June 29, 2013

Why Do We Choose Who We Choose?

An amazing flash of recognition!

“I know this person, but we’re only meeting now for the first time… we must be soul mates; how lucky I am!”

Or perhaps….

“This date is okay, he won’t stop talking and to top it off, he’s got food in his teeth, and it’s almost embarrassing when he smiles. Hmmm…he has nice eyes, a good job and doesn’t live at home. I guess I could be with this dude.”

Either scenario sound familiar?

We often choose people subconsciously.

We want them to play a role in our ongoing miniseries or soap operas.

Little does either person in each scenario know what it was that actually brought them together.

In the first scenario, it seems we’ve met our person. They look, feel and sound like the person we have dreamed of for years and we take whatever they say or do to believe they deserve to be on a pedestal. Perhaps, they don’t fit quite on the pedestal, but we’re gonna make them fit.

We’re going to overlook any glaring red flags, such as they’re in another relationship or still hung up on someone else; their interest is mainly physical; they seem interested, but something is off and so on. If we’ve met the one, really the one, it has little to do with a continuous parade of bells and whistles.

It’s more like two pieces of a puzzle fitting together and seeing each other clearly, and ourselves clearly too. There is an ease, and it’s not based on a negative or anxiety-ridden high; it’s based on a genuine attraction to someone, in which we get the whole picture. It doesn’t mean it’s bump free, but it usually comes when there is a high degree of awareness.

Getting back to the second scenario…

We may shake our head at the thought of settling for someone who borders on revulsion, but most of us have made someone fit into what we want—at least in our fantasy. We’ve taken them home, given them a bath and made them look shiny and perfect.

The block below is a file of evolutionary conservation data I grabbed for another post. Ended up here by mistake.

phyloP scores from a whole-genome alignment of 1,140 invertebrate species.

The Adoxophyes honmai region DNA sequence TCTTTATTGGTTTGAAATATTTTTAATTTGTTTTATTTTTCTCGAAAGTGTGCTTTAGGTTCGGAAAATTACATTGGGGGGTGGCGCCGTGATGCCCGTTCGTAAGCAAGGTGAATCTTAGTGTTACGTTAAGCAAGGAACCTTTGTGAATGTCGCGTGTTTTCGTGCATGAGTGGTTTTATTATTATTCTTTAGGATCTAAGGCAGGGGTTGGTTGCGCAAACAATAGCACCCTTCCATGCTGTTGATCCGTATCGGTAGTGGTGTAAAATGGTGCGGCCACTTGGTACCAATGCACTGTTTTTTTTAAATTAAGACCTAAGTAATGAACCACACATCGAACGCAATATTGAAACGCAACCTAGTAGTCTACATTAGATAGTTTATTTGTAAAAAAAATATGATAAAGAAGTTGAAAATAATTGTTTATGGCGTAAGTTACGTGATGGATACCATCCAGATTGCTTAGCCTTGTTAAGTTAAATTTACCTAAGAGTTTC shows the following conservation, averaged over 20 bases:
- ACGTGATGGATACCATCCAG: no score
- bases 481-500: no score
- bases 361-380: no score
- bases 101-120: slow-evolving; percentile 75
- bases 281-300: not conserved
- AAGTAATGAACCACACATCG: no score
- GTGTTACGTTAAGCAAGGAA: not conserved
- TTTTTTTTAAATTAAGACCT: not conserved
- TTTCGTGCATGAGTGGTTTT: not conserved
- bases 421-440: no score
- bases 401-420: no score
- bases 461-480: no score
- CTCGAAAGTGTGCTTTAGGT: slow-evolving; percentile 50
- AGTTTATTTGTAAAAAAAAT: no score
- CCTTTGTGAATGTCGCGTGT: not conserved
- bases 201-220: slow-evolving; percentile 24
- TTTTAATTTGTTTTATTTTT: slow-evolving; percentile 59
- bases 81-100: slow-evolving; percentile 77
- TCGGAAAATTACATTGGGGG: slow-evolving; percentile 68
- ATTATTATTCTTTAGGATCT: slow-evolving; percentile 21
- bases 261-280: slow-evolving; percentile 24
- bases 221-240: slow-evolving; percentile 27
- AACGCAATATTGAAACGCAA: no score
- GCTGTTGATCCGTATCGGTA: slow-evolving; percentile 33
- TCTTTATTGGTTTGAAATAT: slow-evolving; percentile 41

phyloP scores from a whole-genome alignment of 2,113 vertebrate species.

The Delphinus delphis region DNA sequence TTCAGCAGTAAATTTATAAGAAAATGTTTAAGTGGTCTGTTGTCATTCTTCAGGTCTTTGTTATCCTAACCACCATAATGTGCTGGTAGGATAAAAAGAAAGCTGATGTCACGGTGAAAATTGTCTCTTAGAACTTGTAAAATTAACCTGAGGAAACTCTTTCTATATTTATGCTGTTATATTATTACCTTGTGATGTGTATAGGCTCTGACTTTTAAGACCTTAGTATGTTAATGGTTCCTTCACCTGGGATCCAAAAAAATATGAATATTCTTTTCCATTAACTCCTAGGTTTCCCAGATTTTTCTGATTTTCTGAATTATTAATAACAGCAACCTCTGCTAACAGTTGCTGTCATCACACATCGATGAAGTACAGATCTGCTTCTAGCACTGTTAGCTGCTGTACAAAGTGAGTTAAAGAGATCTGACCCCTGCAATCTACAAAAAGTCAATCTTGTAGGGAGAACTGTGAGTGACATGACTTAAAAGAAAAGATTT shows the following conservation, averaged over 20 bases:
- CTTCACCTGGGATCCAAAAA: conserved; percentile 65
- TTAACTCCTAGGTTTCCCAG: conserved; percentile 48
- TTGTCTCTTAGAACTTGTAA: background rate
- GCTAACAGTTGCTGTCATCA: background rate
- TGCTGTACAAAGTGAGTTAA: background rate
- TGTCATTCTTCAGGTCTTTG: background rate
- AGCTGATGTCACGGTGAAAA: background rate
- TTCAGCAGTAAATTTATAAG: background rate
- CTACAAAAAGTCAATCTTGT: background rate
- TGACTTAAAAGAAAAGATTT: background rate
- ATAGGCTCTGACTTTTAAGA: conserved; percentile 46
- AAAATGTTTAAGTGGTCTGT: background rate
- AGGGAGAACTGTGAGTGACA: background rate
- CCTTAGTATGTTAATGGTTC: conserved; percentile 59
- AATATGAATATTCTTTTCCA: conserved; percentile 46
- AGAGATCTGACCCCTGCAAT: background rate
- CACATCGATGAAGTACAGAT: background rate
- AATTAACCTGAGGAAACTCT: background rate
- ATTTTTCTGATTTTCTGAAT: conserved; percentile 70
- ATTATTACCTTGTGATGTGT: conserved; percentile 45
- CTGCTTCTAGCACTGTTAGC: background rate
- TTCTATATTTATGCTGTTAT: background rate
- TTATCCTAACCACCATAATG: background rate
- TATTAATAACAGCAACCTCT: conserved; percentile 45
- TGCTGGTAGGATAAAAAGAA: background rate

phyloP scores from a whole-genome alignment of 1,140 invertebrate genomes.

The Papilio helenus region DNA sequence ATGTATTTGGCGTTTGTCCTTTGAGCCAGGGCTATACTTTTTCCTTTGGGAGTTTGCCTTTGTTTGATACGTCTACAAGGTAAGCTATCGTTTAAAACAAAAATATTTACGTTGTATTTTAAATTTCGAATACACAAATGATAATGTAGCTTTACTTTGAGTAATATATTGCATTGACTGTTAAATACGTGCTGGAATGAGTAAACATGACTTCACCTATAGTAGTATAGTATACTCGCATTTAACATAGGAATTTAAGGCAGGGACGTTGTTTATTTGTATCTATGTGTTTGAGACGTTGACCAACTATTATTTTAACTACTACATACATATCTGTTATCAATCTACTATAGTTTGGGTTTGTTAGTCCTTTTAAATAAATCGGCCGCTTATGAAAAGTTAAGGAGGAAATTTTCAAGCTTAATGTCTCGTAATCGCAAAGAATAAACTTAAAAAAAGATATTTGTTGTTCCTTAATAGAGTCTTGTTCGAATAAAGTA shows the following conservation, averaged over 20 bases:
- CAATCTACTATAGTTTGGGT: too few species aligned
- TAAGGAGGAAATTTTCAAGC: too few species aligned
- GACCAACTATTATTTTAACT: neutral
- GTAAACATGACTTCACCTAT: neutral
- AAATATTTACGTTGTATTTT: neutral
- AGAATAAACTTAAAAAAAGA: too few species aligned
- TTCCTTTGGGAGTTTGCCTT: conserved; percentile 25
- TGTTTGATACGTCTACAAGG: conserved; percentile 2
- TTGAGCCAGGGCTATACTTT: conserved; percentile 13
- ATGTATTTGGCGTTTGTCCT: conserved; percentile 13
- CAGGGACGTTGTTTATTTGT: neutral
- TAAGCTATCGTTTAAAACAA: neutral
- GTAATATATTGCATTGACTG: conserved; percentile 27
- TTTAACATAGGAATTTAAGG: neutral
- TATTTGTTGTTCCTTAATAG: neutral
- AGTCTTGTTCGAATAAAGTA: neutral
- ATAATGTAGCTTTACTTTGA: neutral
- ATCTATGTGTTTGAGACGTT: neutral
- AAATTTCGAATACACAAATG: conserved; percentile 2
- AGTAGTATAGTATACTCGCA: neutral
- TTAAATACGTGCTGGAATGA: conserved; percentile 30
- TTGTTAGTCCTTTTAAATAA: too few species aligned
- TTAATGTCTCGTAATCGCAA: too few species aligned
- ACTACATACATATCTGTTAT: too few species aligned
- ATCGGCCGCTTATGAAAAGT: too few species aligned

Except, it still doesn’t feel right; it feels like a constant struggle and instead of recognizing how the puzzle pieces don’t fit, we jam them together harder, forcing them into place. How are we surprised when this doesn’t work? Better yet, if we have self-awareness, we may see a pattern of relationships that leave us unfulfilled, wanting and wondering what the hell we’re attracting to our lives.

Self-awareness is a great way to create a connection with ourselves.

It entails being connected to yourself and understanding why you do what you do.

Our own awareness is key in the third scenario; it is all about being open, not playing ego-building games, understanding our own insecurities, having confidence to be comfortable in our own skin and protection-free. In other words, being vulnerable—authentic—being honestly who we are, when we meet this person.

Looking at the cases where we don’t know why we’re choosing or what we’re choosing, it’s a signal to get clear. At least then we understand what we’re doing when we meet and enter into a relationship.

If we constantly find our relationships a struggle to be loved, to get attention, to communicate or to be shown any consideration… do we have any inkling as to why? It’s not the other person.

Whether they are a match or not, it’s us and our perception of the world and our place in it. If disappointment in our youth was associated with our primary relationships, because we weren’t shown enough love, were made to feel unworthy, invisible or bad… we’ll repeat those situations over and over again.

If we felt as though, we couldn’t handle our parents’ emotional outbursts, we may have traveled within, hunkering down in our inner bomb shelter, wondering if it was ever safe to come out. We may have decided that we didn’t want someone to get so close to us that we only choose people who we really cannot have a relationship with, instead of healthy and open partners.

These unknown or foggy details in our past helped to build the beliefs we carry forth today and are a magnet for what we attract. If we take a look within ourselves, what does our inner landscape look like? Happy, miserable, angry, peaceful?

Those spaces within us are what we have to give and that’s where we receive. When we bring self-awareness forth, we bring light to the darkness, so we can see and know ourselves, then we can decide what actions to take now that are not a reflection of the past.

As we create new choices and actions, we’ll notice a shift in the types of people we’re attracted to.



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Ed: B. Bemel

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